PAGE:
Subcarbonate of Bismuth. Carbonate of Bismuth. Prepared by adding a solution of pure Bismuth in Nitric Acid to an aqueous solution of the Carbonate of Soda: the white precipitate thus obtained is the Subcarbonate of Bismuth. It requires repeated washings to remove the soda. It must be preserved in well-stopp bottles.

*Diseases of the Skin, p. 449.

Mat, Med., vol. i. p. 761.

Bull, de Therap., vol. lxiii. p. 508. § Rev. Med. Chir. de Paris, Aug.

1854. || lancet, May 12, 1860. ¶ Ibid., July 11,1863.

Med. Prop. and Action. This preparation has been proposed byProf. Hannon,* of Brussels, as a substitute for the Nitrate. According to this writer, it is readily soluble in the gastric juice: its action is rapid, it produces no sensation of weight in the stomach, rapely constipates, colours the stools less than the Nitrate, and may be employed for a long time without oppressing the stomach It also possesses the great advantage over the Nitrate of readily neuntralising the acids in excess which are found in the prim vi. Its action appears to be sedative during the first days of its employment, and subsequently it a a tonic. It is perfectly insipid, excites no repugnance, and may be taken before meals.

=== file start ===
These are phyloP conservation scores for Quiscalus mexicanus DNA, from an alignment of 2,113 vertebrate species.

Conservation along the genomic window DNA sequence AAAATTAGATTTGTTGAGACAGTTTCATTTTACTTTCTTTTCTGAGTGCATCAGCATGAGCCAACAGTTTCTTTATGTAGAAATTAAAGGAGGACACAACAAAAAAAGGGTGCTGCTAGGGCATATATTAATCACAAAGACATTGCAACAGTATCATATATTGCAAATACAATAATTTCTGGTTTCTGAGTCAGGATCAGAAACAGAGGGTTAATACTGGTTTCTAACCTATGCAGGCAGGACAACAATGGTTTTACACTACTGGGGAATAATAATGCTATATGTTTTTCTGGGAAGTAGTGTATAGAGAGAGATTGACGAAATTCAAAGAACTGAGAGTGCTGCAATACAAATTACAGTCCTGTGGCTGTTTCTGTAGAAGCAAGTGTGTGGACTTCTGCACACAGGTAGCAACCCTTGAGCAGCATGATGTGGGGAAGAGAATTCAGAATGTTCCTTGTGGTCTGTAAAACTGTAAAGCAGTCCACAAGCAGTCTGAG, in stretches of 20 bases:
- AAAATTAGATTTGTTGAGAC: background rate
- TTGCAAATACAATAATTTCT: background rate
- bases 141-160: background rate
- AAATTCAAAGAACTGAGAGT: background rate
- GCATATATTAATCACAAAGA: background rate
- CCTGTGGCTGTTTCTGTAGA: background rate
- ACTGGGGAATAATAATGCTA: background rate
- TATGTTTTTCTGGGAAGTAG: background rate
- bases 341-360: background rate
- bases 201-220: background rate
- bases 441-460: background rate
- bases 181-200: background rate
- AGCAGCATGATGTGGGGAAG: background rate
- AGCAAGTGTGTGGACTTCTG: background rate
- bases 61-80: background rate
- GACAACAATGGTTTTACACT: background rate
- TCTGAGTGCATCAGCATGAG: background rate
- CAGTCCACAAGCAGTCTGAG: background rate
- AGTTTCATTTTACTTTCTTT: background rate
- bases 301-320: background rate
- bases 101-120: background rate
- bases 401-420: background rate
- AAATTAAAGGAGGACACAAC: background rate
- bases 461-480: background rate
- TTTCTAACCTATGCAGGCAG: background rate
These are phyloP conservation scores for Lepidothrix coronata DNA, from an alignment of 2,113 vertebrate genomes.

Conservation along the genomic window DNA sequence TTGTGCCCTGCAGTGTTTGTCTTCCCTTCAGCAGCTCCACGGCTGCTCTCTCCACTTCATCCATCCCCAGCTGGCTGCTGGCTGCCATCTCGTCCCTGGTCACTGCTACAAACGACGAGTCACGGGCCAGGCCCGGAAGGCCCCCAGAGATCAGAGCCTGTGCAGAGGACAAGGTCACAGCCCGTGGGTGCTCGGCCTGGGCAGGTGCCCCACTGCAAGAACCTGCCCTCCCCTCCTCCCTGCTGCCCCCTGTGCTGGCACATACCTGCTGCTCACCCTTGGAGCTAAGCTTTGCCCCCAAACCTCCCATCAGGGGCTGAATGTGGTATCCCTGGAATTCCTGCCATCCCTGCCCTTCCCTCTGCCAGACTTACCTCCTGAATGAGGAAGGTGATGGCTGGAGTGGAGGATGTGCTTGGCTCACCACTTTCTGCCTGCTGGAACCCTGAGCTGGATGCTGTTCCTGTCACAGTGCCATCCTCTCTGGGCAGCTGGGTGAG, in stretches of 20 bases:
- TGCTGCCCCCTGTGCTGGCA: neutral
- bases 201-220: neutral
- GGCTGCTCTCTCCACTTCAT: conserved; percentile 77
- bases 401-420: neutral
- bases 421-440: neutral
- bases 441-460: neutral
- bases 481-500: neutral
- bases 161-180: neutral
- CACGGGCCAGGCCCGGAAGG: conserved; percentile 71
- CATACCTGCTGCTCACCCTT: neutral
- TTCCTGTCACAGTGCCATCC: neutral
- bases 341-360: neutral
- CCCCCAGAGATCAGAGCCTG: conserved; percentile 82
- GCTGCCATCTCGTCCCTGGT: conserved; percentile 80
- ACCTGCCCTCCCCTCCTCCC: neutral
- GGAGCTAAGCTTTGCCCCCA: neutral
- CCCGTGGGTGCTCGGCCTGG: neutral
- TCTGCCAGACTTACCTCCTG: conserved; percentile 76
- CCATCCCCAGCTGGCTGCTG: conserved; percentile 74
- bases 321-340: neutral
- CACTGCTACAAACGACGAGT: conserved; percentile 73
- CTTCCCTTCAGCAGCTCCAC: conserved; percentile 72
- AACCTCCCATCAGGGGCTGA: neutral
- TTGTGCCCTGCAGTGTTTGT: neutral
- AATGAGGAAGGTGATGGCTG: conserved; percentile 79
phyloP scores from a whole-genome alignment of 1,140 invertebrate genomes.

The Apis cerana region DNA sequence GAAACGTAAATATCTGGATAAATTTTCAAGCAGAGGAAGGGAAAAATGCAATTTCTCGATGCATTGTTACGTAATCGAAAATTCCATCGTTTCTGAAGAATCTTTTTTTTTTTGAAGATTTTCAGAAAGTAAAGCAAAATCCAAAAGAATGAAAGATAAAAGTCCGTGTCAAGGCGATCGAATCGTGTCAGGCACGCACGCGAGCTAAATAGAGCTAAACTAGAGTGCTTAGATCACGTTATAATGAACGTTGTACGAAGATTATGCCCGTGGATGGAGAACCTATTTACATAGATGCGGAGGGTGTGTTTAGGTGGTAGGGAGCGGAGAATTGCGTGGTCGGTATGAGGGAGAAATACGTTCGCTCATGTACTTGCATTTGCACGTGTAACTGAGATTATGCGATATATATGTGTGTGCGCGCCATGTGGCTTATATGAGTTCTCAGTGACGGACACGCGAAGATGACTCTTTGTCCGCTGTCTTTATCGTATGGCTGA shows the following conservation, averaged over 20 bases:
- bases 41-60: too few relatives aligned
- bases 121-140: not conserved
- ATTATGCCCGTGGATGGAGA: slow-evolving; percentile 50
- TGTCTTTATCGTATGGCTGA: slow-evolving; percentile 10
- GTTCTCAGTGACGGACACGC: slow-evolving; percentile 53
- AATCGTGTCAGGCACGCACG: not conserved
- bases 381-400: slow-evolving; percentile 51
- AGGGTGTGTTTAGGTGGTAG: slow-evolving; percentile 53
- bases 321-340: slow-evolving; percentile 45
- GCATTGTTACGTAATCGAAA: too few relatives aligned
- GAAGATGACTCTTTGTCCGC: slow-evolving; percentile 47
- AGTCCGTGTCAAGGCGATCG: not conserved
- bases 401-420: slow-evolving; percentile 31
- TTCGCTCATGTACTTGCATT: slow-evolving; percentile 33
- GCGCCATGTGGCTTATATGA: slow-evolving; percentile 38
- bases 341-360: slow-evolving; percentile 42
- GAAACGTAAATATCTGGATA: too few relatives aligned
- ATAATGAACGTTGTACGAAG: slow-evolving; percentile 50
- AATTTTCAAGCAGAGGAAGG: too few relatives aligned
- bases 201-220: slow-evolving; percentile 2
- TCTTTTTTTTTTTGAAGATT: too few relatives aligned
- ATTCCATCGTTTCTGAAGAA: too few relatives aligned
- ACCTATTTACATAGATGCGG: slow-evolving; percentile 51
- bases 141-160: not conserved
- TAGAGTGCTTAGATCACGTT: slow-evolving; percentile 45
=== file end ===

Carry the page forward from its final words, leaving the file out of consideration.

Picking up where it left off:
Dote for adults, gr. xv. - xlv. in divided doses daily: for children gr. j. - v. Adults take it in water, children in honey. It may also be given in the form of lozenge.

558. Therapeutic Uses

These closely resemble the Nitrate, it being chiefly recommended in Gastric and Intestinal Affections. Dr. Hannon remarks that all cases of Gastralgia consecutive upon phelgmasiAe of the digestive passages, and those in which digestion is laborious, accompanied with putrid or acid eructations, or in which there is a tendency to diarrho?a and spasmodic vomiting, demand the employment of the Subcarbonate. In the Vomitinm of Children during dentition, and in the Diarrha of weak Children, it may also be employed with every prospect of success.